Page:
Sunday, November 29, 2009

Al Gore: "Our Choice", on climate change, and maybe demographics

Al Gore’s “Inconvenient Truth II” comes as a grandiose paperback book “Our Choice: A Plan to Solve the Climate Crisis”, published this fall (2009) by Modale/Melcher Media, with ISBN 978-1-59486-734-7, 414 pages, paper. The book is rather like a film (or film strip, as we called them in grade school in the 50s), with an enormous number of high quality photographs and engineering diagrams. On the back page, Al Gore discusses the minimal carbon footprint in publishing and printing the book.

The most challenging part of the book is the last, the last five of the eighteen chapters, where Mr. Gore examines the social, political, and most of all psychological impediments to adjusting to climate change. Human beings are unique among animals in being able to pass a culture on to the future, but the time scale of climate change is so great as to test even our advantage with “Kultur”. There is a problem with the way our “free markets” work, emphasizing short term profits and rewards. And there is the most subtle problem of all: with the advance of hyper-individualism, almost ironically as a logical consequence of the use of reason, the need for man to act again as a social, even conjugal being, caring more about the future of his line than about himself, comes into play as an issue of social “sustainability.” But he also is critical of the way big special interest (even ExxonMobil) manipulate the media to distort the science of the problem and hide the truth; in his view, the democratizing influence of the Internet ought to be a good thing.

The earlier chapters of the book go into great scientific detail about how greenhouse gasses work, and then as to how all the renewable energy technologies stack up. In that sense, the book would make good subject matter for an AP Chemistry book report assignment. Mr. Gore gives detailed discussions of the biofuels controversy, pointing the way toward advances; later the describes the smart grid (much as did Thomas Friedman in 2007 with Thomas L. Friedman: “Hot, Flat and Crowded: Why We Need a Green Revolution, and How It Can Renew America”, Farrar, Straus and Giroux, hardbound, 438 pages, indexed, ISBN 0-374-16685-4. Mr. Gore offers many other interesting details, such as the “Kneeling Curve” (that ought to impress one of Jake Gyllenhaal’s roles as much as “pie charts”), a graphic picture of mountaintop removal strip mining for coal, and a positive discussion of the future of nuclear power – except that global warming could undermine that by undermining the water supply for the plants.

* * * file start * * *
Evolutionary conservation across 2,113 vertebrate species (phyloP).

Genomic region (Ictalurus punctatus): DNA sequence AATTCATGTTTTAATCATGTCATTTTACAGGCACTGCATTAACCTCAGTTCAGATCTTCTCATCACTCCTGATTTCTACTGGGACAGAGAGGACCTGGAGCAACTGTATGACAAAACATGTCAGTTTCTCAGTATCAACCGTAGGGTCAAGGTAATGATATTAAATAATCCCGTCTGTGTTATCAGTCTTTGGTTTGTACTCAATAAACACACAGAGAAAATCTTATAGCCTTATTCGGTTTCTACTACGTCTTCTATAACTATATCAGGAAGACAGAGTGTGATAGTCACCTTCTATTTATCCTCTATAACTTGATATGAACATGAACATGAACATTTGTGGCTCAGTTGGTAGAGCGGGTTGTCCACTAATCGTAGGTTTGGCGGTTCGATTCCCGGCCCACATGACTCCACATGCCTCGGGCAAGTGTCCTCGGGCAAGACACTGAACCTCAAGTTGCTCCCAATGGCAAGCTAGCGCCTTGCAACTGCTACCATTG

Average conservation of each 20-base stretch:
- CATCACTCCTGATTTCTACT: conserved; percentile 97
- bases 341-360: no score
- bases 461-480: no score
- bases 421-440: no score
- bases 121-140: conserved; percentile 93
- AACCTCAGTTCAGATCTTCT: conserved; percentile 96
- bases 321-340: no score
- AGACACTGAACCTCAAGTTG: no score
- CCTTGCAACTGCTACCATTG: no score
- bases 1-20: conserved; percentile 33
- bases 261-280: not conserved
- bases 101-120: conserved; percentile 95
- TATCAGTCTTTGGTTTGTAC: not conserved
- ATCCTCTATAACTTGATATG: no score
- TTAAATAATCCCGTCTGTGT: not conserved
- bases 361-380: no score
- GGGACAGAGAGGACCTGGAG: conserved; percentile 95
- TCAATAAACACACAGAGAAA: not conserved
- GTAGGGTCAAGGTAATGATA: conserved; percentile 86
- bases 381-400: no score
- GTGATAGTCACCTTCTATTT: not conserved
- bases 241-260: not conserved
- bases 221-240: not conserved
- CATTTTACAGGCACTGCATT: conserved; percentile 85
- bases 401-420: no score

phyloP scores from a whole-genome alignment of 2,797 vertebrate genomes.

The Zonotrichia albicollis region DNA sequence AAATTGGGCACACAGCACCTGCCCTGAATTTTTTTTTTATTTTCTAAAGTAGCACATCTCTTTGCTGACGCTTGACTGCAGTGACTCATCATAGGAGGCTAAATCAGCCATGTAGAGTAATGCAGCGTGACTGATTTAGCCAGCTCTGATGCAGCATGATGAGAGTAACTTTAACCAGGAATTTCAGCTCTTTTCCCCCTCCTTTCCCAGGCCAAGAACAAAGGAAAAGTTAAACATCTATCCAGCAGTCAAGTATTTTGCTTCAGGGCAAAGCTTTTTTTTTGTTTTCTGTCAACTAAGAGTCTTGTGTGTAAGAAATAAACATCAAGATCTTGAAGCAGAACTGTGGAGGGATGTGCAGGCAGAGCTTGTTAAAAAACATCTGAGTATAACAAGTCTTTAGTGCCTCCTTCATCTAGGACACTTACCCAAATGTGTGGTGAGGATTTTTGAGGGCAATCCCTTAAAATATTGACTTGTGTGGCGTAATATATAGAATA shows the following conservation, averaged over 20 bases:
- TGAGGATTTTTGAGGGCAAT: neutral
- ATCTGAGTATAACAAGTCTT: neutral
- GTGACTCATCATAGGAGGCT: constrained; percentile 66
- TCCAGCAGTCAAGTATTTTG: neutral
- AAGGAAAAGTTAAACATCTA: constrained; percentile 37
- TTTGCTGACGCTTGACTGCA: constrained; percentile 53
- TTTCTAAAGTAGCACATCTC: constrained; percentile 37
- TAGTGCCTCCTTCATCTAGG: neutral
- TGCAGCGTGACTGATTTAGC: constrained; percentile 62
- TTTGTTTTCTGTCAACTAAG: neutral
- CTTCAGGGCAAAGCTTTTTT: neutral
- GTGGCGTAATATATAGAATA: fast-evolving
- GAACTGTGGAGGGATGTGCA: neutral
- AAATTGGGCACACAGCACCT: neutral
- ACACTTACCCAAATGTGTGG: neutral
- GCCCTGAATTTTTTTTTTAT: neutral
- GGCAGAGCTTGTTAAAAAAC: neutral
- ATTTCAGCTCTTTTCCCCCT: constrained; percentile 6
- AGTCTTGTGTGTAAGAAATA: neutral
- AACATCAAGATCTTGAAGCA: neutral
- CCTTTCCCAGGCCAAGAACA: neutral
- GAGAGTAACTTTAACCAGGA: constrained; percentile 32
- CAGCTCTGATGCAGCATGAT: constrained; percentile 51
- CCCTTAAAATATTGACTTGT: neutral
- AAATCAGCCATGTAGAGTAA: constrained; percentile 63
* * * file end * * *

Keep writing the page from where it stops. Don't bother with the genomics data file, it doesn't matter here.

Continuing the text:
Mr. Gore offers a balanced proposal on population. He acknowledges that some more affluent populations are not replacing themselves and dependent on more fecund immigrant minorities (that could lead to political instability, particularly in Europe – the supposed “demographic winter” problem described by Phillip Longman [“The Empty Cradle”] and others), the thinks that stable population depends on the proper empowerment of women (p 228), including the belief that their children will survive. An aging population is not a “problem” if people can work longer, the economy supports their employment, and if medicine and lifestyle changes keep the elderly out of disability. That seems a bit optimistic. Mr. Gore mentions the western style safety net to care for the elderly, as if to trivialize it, and then talks about cultural traditions in poorer societies (without the safety net) that encourage large families, partly to have children to care for parents. But the severity of the demographic problem in the West is rapidly increasing, and it’s surprising that Mr. Gore doesn’t acknowledge that, given the health care and Medicare debate.

Al Gore's blog entry for the book is here.

Saturday, November 21, 2009

NatGeo December 2009 Issue warns us about the Carbon Bathtub, in same issue that it looks at extrasolar planets

The December 2009 issue of National Geographic is particularly important as to “planetary futures”.

The cover asks “Are we alone?” with the caption “searching the heavens for another Earth” and has a picture of Gliese 581 e, a planet about twice the mass of Earth (probably another Venus) around a small M star 20 light years away. In fact, 581 d, another planet, may have water. The whole solar system reminds one of the one in Frank Herbert’s “Dune”.

The article, by Timothy Ferris, features a pull-out diagram of the Milky Way, with a little square showing a 400 light year neighborhood of our Earth. This fans out into the Kepler Search Arm running out to about 1800 light years. And we’re on a supplementary spiral arm, halfway out from the center of a galaxy measuring 100000 light years across, with plenty of astrophysical. Another diagram shows a 2-D blown to 3-D simulation of the immediate neighborhood. Most inhabitable planets are likely to be around M stars, and may face the same side of their sun all the time.